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Shares in sportsbook supplier Kambi are trading more than 21% lower today (21 February) after the business reported declining revenue and profit in Q4 2023.

Revenue for the quarter came in at €44.3m, down 23.4% year-on-year, while the firm’s operating profit (EBIT) fell 61.5% to €7.2m.

Kambi pointed out that certain events in Q4 2022 served to make direct comparisons less accurate, however.

For example, excluding the €12.6m termination fee paid to Kambi by Penn Entertainment in Q4 2022, revenue in Q4 2023 fell by just 2% year-on-year.

It also pointed to its full-year 2023 results, which saw a year-on-year increase of 4.4% in revenue to €173.3m (or a 13% increase excluding the Q4 2022 termination fee).

Operating profit for the full year remained down year-on-year, however, as it fell from €34.8m in 2022 to €20m in 2023.

Key events

Kambi highlighted several key events that took place during the quarter in its financial report.

The business entered into long-term sportsbook platform agreements with Svenska Spel and LiveScore Group, for example, to power their respective betting brands.

The partnerships “leverage established customer bases and revenue streams, with meaningful financial impact anticipated from H2 2024,” Kambi said.

Kambi also secured two additional European sportsbook partnerships in Q4, with Dutch operator 711 and Belgian firm Bingoal.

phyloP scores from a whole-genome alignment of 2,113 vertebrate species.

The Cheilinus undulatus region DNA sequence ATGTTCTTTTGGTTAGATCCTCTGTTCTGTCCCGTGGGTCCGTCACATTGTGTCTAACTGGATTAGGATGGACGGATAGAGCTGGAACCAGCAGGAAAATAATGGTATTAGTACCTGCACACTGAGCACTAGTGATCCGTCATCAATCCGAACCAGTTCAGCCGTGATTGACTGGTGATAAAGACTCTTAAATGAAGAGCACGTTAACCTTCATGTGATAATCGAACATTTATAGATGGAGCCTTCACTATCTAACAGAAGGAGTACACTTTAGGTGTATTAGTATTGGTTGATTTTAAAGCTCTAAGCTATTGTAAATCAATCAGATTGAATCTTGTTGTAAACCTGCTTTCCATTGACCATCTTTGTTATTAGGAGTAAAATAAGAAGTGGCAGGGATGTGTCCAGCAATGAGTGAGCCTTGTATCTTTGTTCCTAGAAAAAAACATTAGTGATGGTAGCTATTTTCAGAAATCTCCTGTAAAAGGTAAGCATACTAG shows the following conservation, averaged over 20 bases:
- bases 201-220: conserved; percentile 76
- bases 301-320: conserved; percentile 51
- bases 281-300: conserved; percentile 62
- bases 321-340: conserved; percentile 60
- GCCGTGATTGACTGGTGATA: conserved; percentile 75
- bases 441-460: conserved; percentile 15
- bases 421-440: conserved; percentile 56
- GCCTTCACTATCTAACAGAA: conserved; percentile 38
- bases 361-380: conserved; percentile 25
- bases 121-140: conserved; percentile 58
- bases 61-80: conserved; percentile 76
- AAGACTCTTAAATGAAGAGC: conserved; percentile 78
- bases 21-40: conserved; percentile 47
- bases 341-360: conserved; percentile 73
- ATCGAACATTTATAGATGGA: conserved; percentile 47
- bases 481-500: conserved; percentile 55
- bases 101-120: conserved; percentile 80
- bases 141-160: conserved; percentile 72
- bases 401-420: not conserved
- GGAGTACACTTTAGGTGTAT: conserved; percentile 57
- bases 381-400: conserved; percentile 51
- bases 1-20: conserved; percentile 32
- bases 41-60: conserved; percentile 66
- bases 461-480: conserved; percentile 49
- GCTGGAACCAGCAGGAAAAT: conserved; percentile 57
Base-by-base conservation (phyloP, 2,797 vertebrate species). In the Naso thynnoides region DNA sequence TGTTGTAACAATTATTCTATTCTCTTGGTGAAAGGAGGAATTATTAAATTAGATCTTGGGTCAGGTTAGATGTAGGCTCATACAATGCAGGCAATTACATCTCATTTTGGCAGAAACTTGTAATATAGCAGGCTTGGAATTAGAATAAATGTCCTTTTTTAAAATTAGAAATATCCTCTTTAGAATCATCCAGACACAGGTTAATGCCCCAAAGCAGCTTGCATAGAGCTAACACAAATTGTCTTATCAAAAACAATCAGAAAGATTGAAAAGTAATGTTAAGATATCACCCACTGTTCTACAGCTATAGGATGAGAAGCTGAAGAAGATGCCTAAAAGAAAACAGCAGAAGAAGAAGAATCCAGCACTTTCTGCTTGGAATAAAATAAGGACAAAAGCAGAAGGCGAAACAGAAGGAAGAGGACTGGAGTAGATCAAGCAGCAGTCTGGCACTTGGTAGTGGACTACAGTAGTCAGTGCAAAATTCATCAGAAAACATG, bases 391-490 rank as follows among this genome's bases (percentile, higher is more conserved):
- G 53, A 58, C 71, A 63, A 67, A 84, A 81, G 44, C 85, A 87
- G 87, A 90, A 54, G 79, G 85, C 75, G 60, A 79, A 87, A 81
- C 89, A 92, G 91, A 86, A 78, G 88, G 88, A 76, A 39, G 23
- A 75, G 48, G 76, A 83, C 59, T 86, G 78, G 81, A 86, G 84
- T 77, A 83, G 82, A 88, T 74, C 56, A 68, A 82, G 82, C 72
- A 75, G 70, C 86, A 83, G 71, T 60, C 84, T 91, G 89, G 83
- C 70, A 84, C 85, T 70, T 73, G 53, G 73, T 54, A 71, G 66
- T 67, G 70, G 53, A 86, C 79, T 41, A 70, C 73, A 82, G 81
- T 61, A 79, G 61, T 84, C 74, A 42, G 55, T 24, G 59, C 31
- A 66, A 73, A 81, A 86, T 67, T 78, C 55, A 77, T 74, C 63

Time to say goodbye

Following the end of the quarter, Kambi announced that co-founder and CEO Kristian Nylén would stand down from his role upon the appointment of a successor.

That news followed on from the appointment of the company’s other co-founder Anders Ström as the firm’s board chair in November 2023.

In a statement published alongside the firm’s Q4 results, CEO Nylén said he was “not satisfied” with the company’s financial performance, which was impacted by “lower than anticipated revenue from Shape Games, smaller than expected revenue contributions from two of our largest partners and Bally’s’ more measured approach to marketing its sportsbook thus far.”

He added, however, that the company made “good progress in building the foundations that will ultimately lead to a much-improved financial performance in the future.”

Those foundations include the signing and extending of Kambi’s partnership agreements, alongside improved cost control.

Nylén added that the company will continue to be negatively impacted by the slow rollout of new legal sports betting markets, including California, where it does not expect to see regulated sports betting before 2028.

“In Brazil, we welcome the long-awaited regulation of the country’s sports betting market, but are also mindful that the transition to a fully licensed framework is unlikely before Q3 2024 and that new operators will face tough competition entering what is already a mature grey market with established sports betting brands,” he added.

2024 outlook

Looking ahead to 2024, Kambi estimates that revenue for the full year will come in between €170m and €180m, representing year-on-year growth of just 1% at the range’s midpoint.

Following the announcement of his upcoming resignation, Nylén said: “I want to emphasise that our long-term strategic direction remains unchanged and I am pleased with the milestones we achieved as a business throughout 2023.

“Our resilience, strategic progress and commitment to product excellence have set us up well for the future and, as we move forward, we do so with great optimism for the journey ahead.”

Chairman Ström added that the board has initiated its search for a successor to Nylén, which is “progressing according to plan, with the aim to finalise an appointment prior to the summer period.”

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